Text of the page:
This movie looks interesting, Marvel has been keeping details close to the chest for this one.
Chris Hoffman for How To Geek
Hey Internet, we did it! After a good outpouring of rage and annoyance towards Microsoft, we’ve forced the Windows team to remove the messages “warning” you not to install Firefox or Chrome. They won’t be in the October 2018 Update.
In a comment given to Ed Bott over at ZDNet, a Microsoft spokesman said:
We’ve tested this functionality with Insiders only – The Windows Insider Program enables Microsoft to test different features, functionality and garner feedback before rolling out broadly. Customers remain in control and can choose the browser of their choice.
These warnings have vanished from the current Insider builds of Windows 10. They won’t be in the final version of the October 2018 Update, which will likely be released at some point in the next few weeks.
While this Microsoft spokesman calls this a “feature,” it’s worth nothing exactly what it was : A literal “warning” not to install Chrome or Firefox once you’ve downloaded it, interrupting the installation process. As we pointed out, this would train Windows users to ignore real security warnings.
Of course, the only reason this “test” was unsuccessful is because it enraged Windows 10 users more than usual. If this browser warning was just a feature that generated a normal amount of rage, like automatically installing Candy Crush Saga on Windows 10 Professional, Microsoft wouldn’t have backed off.
But today, let’s celebrate. We all stopped Microsoft from doing something dumb! The battle is won.
Let people use the browser they want to use.
Here’s all the big news from Apple’s big event in less than two minutes. Introducing iPhone XS and iPhone XS Max, the largest display ever on an iPhone. Say a big hello to iPhone XR, with the all-new Liquid Retina display. Then take a look at the completely redesigned Apple Watch Series 4. With the biggest Apple Watch display yet, and a new electrical heart sensor.
Learn more at https://apple.co/2x4QJOB
Peter Cao, writing for 9 to 5 Mac:
While Apple made no mention of AirPower during today’s event, it looks like Apple may be launching AirPower later in 2018 than originally anticipated.
Apple has seemingly updated its website today, removing all mentions of AirPower except in one place. Looking at the AirPods product page, Apple mentions the optional wireless charging case, noting that it is currently unavailable. The charging case is placed on what appears to be the AirPower mat, along with the iPhone X.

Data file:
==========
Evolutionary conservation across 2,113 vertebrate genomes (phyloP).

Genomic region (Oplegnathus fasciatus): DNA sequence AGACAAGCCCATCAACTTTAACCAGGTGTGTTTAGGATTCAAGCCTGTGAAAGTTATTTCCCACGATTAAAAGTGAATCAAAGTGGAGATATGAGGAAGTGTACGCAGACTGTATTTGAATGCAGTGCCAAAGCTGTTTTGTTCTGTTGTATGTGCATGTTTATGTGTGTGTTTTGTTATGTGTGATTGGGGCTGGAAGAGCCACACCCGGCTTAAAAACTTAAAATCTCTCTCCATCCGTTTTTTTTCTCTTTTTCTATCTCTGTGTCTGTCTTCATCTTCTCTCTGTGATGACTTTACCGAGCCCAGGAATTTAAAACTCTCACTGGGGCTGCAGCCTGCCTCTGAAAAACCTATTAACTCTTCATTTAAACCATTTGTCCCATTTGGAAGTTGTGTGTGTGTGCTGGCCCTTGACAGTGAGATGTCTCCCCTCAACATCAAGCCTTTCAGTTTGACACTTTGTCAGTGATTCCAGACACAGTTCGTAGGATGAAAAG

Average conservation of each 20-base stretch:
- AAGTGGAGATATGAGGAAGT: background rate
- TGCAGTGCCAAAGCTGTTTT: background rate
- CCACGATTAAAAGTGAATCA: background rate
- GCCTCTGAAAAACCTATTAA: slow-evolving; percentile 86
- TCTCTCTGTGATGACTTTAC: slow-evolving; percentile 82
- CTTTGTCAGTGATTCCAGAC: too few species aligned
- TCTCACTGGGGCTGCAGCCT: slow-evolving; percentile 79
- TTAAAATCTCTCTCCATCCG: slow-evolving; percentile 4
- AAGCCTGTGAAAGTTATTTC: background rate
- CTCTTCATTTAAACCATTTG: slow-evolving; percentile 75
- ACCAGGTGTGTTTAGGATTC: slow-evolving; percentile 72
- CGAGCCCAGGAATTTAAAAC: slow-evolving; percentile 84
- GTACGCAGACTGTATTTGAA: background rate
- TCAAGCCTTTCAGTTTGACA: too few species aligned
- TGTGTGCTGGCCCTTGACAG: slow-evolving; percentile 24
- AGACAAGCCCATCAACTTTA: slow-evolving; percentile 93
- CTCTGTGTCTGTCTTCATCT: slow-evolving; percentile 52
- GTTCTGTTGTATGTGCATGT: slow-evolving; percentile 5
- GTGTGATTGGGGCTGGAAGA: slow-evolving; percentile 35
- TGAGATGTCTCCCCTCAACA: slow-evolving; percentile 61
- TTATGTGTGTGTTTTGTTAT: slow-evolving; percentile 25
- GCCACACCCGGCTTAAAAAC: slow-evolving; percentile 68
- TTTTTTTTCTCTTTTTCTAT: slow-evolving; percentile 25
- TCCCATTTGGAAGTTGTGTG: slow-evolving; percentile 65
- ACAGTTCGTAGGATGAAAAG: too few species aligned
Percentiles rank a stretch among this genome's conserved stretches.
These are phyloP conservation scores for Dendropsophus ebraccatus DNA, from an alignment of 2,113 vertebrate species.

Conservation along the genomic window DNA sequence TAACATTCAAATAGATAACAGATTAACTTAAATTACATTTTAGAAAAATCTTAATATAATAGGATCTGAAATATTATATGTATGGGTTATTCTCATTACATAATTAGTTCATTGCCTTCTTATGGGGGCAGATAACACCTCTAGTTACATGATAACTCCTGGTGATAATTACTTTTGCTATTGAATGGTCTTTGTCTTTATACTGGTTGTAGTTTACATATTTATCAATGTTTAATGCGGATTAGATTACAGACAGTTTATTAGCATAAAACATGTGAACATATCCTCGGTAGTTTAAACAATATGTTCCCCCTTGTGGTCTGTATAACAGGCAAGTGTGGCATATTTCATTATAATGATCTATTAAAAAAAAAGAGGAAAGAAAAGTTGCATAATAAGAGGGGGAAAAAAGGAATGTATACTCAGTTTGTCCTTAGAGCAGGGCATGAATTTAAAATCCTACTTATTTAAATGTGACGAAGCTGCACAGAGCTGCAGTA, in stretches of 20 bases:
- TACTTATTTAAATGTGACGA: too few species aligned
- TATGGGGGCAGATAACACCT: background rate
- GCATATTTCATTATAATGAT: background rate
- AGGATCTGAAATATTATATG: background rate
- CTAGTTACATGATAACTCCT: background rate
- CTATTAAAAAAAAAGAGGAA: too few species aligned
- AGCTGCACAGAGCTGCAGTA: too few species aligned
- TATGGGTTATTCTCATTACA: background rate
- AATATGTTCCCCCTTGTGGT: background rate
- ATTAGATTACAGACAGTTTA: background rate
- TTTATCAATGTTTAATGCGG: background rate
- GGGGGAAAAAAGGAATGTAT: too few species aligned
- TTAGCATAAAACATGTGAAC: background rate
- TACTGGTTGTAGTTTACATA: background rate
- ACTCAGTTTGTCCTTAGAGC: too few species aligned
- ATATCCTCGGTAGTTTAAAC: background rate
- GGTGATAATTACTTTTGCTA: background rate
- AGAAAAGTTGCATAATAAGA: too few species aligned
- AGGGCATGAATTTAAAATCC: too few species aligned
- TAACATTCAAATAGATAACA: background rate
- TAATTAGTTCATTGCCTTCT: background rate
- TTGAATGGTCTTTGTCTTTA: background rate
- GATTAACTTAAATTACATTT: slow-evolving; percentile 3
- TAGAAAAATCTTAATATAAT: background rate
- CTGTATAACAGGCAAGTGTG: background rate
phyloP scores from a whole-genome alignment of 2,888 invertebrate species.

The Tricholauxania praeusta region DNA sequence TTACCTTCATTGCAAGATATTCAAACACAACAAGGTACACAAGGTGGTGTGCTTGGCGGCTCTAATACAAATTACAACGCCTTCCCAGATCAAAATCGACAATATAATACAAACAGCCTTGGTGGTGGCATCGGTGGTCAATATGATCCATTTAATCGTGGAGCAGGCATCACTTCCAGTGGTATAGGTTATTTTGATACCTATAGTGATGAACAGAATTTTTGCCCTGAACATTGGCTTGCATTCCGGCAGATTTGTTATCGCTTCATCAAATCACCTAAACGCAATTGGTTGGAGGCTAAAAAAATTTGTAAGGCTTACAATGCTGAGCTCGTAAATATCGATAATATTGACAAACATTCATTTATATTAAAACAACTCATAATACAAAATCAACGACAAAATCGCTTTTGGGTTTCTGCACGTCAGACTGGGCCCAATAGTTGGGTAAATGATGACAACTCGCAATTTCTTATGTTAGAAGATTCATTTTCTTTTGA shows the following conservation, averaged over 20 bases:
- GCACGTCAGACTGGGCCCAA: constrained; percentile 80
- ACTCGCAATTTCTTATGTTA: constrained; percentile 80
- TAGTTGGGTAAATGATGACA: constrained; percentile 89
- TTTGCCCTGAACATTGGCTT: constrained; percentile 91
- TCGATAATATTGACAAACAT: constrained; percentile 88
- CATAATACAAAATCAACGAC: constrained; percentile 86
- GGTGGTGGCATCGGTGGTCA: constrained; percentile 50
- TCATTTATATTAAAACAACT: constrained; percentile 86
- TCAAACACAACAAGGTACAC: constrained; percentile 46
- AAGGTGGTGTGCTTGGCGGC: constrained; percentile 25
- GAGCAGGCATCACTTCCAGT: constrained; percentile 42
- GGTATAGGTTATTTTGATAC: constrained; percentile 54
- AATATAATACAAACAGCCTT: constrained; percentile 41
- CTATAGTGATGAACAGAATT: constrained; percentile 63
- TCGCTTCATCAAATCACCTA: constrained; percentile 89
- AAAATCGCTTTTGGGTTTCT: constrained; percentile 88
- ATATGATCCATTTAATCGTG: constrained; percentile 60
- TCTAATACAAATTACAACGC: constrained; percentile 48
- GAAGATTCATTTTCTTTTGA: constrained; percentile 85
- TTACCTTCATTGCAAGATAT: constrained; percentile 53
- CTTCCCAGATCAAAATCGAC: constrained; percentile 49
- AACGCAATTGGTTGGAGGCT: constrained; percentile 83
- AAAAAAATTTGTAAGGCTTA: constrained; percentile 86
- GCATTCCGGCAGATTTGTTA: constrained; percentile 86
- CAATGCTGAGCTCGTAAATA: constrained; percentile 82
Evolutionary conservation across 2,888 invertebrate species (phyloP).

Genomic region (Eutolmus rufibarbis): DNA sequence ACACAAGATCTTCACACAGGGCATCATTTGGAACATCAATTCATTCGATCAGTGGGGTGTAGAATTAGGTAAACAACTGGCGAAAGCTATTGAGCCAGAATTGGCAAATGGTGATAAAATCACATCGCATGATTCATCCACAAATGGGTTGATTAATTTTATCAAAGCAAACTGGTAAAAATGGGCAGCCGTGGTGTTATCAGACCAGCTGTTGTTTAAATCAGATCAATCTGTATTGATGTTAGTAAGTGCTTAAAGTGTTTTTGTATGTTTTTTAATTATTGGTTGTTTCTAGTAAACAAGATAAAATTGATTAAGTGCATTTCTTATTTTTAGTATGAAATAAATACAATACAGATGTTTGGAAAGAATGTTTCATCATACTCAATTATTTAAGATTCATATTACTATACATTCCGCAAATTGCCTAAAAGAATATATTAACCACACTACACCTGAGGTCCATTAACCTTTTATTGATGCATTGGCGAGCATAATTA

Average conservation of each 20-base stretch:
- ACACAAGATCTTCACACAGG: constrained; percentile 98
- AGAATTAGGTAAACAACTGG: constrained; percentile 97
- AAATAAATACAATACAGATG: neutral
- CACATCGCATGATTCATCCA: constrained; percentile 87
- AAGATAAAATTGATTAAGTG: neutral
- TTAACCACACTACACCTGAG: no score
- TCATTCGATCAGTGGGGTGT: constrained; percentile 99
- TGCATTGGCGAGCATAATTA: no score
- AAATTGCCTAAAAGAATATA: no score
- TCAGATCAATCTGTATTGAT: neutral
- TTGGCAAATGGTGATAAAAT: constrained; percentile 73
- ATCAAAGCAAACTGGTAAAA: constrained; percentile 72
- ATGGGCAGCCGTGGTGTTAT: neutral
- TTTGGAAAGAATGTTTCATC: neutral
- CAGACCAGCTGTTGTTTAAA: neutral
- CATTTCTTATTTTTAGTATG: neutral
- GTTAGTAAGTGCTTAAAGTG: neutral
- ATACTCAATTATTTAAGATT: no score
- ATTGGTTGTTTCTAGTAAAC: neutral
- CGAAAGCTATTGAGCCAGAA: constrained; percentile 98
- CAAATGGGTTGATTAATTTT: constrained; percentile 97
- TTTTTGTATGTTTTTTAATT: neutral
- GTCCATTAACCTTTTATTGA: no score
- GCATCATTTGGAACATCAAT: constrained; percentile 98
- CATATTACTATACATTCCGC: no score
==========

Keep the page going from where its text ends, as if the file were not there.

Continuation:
John Gruber on Adware Doctor:
What a bizarre story this is. Adware Doctor was a $4.99 app in the Mac App Store from a developer supposedly named Yongming Zhang. The app purported to protect your browser from adware by removing browser extensions, cookies, and caches. It was a surprisingly popular app, ranking first in the Utilities category and fourth overall among paid apps, alongside stalwarts like Logic Pro X and Final Cut Pro X.
Turns out, among other things, Adware Doctor was collecting your web browser history from Chrome, Firefox, and Safari, and uploading them to a server in China. Whatever the intention of this was, it’s a privacy debacle, obviously. This behavior was first discovered by someone who goes by the Twitter handle Privacy 1st, and reported to Apple on August 12. Early today, security researcher Patrick Wardle published a detailed technical analysis of the app. Wired, TechCrunch, and other publications jumped on the story, and by 9 am PT, Apple had pulled the app from the App Store.
Contrary to some reports, Adware Doctor didn’t find some sort of hole in the sandbox that prevents apps downloaded from the Mac App Store from being able to access the entire file system. The app asked permission from the user, which is the only way utilities like this can work. Any user who believed in the stated purpose of Adware Doctor would grant this permission though. (MacOS 10.14 Mojave has additional protections for particularly sensitive files, like your browser history and email database — this shouldn’t work on Mojave even if you grant an app permission to access your home folder.)
Also, make sure you read Patrick Wardle’s post on Objective-See:
You probably trust applications in the Official Mac App Store. And why wouldn’t you?
However, it’s questionable whether these statements actually hold true, as one of the top grossing applications in the Mac App Store surreptitiously exfiltrates highly sensitive user information to a (Chinese?) developer. Though Apple was contacted a month ago, and promised to investigate, the application remains available in Mac App Store even today.
Jason Snell, on what to expect with tomorrow’s iPhone event
It’s almost here. Apple’s annual iPhone event, this coming Wednesday (Sept. 12), is perhaps the biggest single event on the technology calendar. Apple always uses the event to launch other products — we’ll probably see a new Apple Watch and possibly even new iPads or Macs this year — but the center of attention is, quite rightly, Apple’s biggest product: the iPhone.
If the rumors are true, this year’s iPhone event will feature three new iPhones: an update to the iPhone X, a larger 6.5-inch version of the iPhone X, and a new 6.1-inch phone that looks a lot like an iPhone X, but with a lower-cost LCD screen.